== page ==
Hope you have a safe and wonderful Christmas! 😀


Oh! This sounds like so much fun! I should hunker down and think of something. It’s been awhile since I wrote a short story that wasn’t part of something larger.

Lena Corazon

Jami, what a wonderful opportunity! Tackling NaNo twice this year has been a reminder of just how intense and demanding the novel-writing process can be, and while I enjoy it, it is incredibly overwhelming. It’s given me a new appreciation for short forms of fiction, and I’ve had a few ideas floating around for a prequel-esque short story for my steampunk novel. This will be a great excuse to try and hammer it out!

Angela M

Heck, yes! I’m all over this! Thank you for hosting such a great opportunity. I’m told Entangled is wonderful to work with 😉


[…] when a blogger said “Hey, I’m going to have a pitch session on my blogs!” I sort of eyed it for a minute going “that’s cool, but, […]


I LOVE writing short stories and novels; however, somehow my short stories always turn out to end rather morbidly. I kind of love how short stories capture a character without delving into all his/her motivations, usually primarily through action. Kind of like poems, sometimes the short stories pack more pow for the punch than a novel.


Sounds fascinating! Let’s see if I can get the romance-less one I’m working on out of the way. If I can, I’ll jump in. 🙂

Teresa Robeson

Wow, sounds like a really terrific opportunity for your readers! Thank you and the editors for offering it.

Alas I probably can’t play because I actually write short stories…and when I say short, I mean approaching flash-fic short. I curse my ADD for making it so hard to write even novellas, let alone novels.

Have a very happy New Year!


[…] Writing Stuff *Quick Reminder: Don’t forget the Pitch Your Shorts pitch session coming January 10th.  Get your 10-60K stories ready.  More details to […]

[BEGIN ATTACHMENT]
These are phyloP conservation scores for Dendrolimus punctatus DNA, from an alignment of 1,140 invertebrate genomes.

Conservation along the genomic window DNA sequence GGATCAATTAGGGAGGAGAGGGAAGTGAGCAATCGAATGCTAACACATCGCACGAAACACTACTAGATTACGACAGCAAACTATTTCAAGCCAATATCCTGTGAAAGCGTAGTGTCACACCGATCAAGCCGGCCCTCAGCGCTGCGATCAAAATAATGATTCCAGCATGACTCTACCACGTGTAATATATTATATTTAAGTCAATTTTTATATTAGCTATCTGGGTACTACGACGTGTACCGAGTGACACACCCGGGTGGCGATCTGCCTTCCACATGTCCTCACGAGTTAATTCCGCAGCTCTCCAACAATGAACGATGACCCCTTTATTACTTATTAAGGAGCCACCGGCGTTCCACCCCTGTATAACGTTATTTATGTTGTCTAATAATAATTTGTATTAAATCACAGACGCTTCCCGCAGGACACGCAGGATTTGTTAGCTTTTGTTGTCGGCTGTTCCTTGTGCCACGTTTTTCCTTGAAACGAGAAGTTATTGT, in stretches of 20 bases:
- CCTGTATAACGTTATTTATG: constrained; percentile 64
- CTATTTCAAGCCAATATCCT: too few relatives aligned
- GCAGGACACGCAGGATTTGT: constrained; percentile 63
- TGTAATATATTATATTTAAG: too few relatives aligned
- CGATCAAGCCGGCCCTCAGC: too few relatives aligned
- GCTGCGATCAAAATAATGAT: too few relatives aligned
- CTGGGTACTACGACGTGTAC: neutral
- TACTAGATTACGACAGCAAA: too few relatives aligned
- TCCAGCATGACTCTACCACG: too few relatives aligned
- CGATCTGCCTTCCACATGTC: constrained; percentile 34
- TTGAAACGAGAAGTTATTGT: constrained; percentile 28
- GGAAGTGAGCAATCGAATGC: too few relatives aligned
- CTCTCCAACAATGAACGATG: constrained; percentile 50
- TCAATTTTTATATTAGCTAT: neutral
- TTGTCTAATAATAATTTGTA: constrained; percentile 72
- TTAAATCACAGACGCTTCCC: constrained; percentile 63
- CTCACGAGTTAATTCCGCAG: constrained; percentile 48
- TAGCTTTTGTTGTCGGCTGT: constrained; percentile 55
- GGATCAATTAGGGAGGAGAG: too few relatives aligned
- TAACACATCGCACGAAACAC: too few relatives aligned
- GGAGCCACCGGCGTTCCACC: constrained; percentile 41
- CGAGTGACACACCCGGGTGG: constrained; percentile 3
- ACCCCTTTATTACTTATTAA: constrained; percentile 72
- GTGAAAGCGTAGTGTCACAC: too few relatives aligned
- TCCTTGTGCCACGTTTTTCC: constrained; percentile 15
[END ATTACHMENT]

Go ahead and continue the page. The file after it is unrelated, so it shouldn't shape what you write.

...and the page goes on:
Patsy Collins

I love writing short stories, so I’m tempted to give this a go.


I will for sure try, but where shall I send the story assuming it is finished? 🙂


Hi! I’m so glad I found your post via Sarah Pearson! Love this topic as I love to write and publish short stories. Not sure I agree that they’re easier to write than a novel – I write both! Writing short stories is more than just practise for novel writing, I believe it is an art all by itself.

I may have something suitable for this challenge. Looks like I need to get polishing!

Thank you so much for the opportunity.

You have a wonderful blog and I’ll be back to read more. I’ve followed you so I’ll be able to keep tabs on you!

Happy New Year! Much writing success!


Sondra C
Sondra C

I am glad to have found this as it might help. I have been writing all my life, but do not consider myself a writer. Who am I and what I am has yet been determined. I write what I think and feel but not yet a writer.

I wrote a Flash Fiction called The Woman in the Window. It is on my blog and in an article in AC. If you can find it, I am too tired to search, please let me know if this Flash Fiction is what it should be and if I can use it to write and join you in your writing journey.

I am serious. I am a great grandmother, and serious about writing. I do not recall any part of my life that did not find me with a pencil in my hand. I would like to leave the article writing and things of the heart, to leap into becoming a writer, “the topic of my last article on my blog’. If you or any one of you giants in the writing field care to help me take the leap, it would very much be appreciated.

Thank you. Sondra C

Aldrea Alien

Darn, I’m 6k too long on one (fantasy/with a bit of romance), another’s only just beginning, and I’m half-way through a revision of the one I’d self-published (paranormal/bit of historical/romance) which would be smack in the middle when it comes to word count.

Ah well, I’m still popping over to see what crops up. ^_^


[…] Writing Stuff *Quick Reminder: I hope you’re all getting a 10-60K story ready for the Pitch Your Shorts pitch session coming January […]